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Art in the Times of Coronavirus - Scale Magazine

Art in the Times of Corona Virus

Museums around the world are closing down as countries go into lockdown. But that doesn’t mean you cannot immerse yourself in art. Experience the innovative ways in which museums around the world are connecting to people.  By Sindhu Nair

Art in the Times of Coronavirus - Scale MagazineQatar Museums was among the first museum in the region to shut its doors in tandem with the country’s swift and prompt response to the pandemic, and it was also among the first in the region in making itself available for public viewing through Google Art and Culture App. While the museum experience within the National Museum of Qatar is unparalleled in its aesthetics with the building adding to the magic of it, few of the collections, are available to view within Google’s Art and Culture App. The Museum of Islamic Arts meanwhile gets a more detailed insight within this App. You can even get the feel of the beautiful I.M.Pei structure with its 360 degrees view in the Google App.

Qatar Museums has also announced a digital initiative that offers a new resource for families during the COVID-19 pandemic. The Qatar Children’s Museum (QCM) even before it is built, is now being developed by Qatar Museums (QM), and will be hosting daily workshops on its Instagram account that families can participate in using everyday materials found in their home.  The sessions invite families in Qatar to incorporate playing and learning in their daily weekday routine and engage with the museum’s staff who will be present to facilitate the sessions live.

The content is suitable for both Arabic and English-speaking audiences and is being launched before QCM even begins construction, to aid families that are sheltering at home during the ongoing COVID-19 pandemic. In response to the challenge that families are facing during the pandemic, the museum which had already opened its learning an community outreach programme has shifted its work online but plans to provide the same warmth and support that audiences have come to expect from the museum.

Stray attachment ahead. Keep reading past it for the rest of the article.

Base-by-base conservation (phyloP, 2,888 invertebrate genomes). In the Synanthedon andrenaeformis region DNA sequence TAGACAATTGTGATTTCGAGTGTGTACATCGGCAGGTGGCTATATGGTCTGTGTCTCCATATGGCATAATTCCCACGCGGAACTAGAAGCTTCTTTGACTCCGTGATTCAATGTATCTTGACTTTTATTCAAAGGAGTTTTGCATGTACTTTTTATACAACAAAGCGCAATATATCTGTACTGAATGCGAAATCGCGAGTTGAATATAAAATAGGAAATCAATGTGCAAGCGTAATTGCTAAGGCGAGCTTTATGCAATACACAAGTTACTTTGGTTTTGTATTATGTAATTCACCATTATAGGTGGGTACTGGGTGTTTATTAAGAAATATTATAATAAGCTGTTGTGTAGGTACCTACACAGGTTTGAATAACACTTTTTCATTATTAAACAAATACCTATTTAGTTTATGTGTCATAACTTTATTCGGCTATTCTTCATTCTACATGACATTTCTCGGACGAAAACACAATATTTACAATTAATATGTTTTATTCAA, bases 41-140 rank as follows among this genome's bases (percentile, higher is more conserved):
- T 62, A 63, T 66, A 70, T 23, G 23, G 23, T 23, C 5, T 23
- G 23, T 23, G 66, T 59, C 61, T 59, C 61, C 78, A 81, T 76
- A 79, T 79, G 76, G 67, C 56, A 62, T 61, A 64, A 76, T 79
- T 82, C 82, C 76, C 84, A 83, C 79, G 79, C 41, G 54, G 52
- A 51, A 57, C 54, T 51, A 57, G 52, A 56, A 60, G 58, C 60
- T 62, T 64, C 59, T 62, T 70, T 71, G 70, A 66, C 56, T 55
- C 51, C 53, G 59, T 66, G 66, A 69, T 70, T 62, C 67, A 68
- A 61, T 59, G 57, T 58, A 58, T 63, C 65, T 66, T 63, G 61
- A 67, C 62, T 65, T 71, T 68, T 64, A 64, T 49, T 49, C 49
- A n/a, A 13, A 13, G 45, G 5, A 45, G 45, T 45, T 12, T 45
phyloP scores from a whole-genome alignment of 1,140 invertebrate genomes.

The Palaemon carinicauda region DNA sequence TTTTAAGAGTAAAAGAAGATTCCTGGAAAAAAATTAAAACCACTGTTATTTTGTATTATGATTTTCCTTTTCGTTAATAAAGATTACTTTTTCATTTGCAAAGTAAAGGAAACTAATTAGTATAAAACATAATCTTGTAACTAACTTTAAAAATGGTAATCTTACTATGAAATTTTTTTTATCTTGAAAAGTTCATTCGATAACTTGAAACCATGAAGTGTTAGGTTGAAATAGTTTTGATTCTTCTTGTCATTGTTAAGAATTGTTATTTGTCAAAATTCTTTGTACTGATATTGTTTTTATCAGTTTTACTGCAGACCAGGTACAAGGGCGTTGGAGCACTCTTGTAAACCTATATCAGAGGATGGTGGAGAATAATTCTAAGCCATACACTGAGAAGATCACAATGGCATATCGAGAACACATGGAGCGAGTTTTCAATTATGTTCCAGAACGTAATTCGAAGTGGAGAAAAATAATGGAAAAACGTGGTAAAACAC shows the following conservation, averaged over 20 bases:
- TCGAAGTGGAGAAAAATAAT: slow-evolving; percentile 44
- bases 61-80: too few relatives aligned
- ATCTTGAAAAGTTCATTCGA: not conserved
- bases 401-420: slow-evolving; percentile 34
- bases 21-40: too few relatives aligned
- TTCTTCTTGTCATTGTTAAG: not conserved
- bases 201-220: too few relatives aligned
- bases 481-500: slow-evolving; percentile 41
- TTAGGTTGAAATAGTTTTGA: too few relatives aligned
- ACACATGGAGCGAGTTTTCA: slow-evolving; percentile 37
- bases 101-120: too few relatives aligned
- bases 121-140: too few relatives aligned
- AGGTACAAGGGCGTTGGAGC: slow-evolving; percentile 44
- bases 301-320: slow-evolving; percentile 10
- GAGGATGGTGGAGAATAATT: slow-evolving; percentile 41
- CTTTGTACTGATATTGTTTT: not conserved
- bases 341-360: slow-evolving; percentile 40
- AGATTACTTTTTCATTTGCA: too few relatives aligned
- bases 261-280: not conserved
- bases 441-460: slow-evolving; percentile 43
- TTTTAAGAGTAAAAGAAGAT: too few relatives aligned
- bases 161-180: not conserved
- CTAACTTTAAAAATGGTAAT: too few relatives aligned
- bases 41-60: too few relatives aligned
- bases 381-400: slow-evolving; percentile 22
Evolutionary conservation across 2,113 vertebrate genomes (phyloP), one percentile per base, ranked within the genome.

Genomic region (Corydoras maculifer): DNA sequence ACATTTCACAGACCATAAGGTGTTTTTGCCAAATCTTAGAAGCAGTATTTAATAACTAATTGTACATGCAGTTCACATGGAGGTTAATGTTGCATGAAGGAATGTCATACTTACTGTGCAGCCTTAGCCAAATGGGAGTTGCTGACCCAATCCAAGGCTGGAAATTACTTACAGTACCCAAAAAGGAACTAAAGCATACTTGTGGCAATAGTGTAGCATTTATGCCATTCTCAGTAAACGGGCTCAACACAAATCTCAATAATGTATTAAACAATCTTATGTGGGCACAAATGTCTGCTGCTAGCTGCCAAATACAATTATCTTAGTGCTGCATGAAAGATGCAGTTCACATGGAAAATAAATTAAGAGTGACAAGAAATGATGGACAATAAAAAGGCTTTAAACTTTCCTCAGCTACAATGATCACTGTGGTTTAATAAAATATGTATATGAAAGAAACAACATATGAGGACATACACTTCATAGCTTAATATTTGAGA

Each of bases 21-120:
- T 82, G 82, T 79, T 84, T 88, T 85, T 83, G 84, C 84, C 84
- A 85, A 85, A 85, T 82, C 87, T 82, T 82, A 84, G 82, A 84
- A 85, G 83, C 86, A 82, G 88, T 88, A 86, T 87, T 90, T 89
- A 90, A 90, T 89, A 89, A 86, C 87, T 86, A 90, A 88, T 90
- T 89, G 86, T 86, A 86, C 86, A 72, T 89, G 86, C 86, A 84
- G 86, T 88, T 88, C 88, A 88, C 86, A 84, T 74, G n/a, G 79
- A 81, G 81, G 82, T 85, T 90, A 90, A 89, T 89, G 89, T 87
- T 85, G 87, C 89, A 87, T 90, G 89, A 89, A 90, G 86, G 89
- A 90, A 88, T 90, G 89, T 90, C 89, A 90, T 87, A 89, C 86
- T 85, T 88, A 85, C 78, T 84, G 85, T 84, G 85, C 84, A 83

QCM will be sharing an activity video starting from April 5 at 3 pm, Sundays to Thursdays, designed to encourage all family members to get involved. During the live 1-hour workshops, QCM’s staff opens the door for virtual audience participation and will be on hand to answer questions, make suggestions and curate an exchange of ideas between families. The team will also invite families to share their creative explorations, which could be featured on the museum’s Instagram page.

Art in the Times of Coronavirus - Scale Magazine

QCM will share instructions and lists of materials required on their Instagram account (@ChildrensMuseum.QA) prior to each activity, so families and their children can prepare in advance.

Getty Museum Inspires Humorous yet Creative Take on Art

Getty Museum meanwhile issued a playful challenge on Twitter, Facebook, and Instagram to re-create their followers’ favorite art using just three objects lying around the home. The responses came pouring from around the world and the results were hilarious, creative and awe-inspiring all at once.

Art in the Times of Coronavirus - Scale Magazine

Self-Portrait, Yawning, by 1783, Joseph Ducreux. Oil on canvas, 46 3/8 x 35 3/4 in. The J. Paul Getty Museum, 71.PA.56. Re-creation on Instagram by Paul Morris with British redcoat and twisty towel

Art in the Times of Coronavirus - Scale Magazine

Recreating The King of Arms of the Order of the Golden Fleece Writing about Jacques de Lalaing through Twitter is another entry that captures the details down to the dog lying on the floor.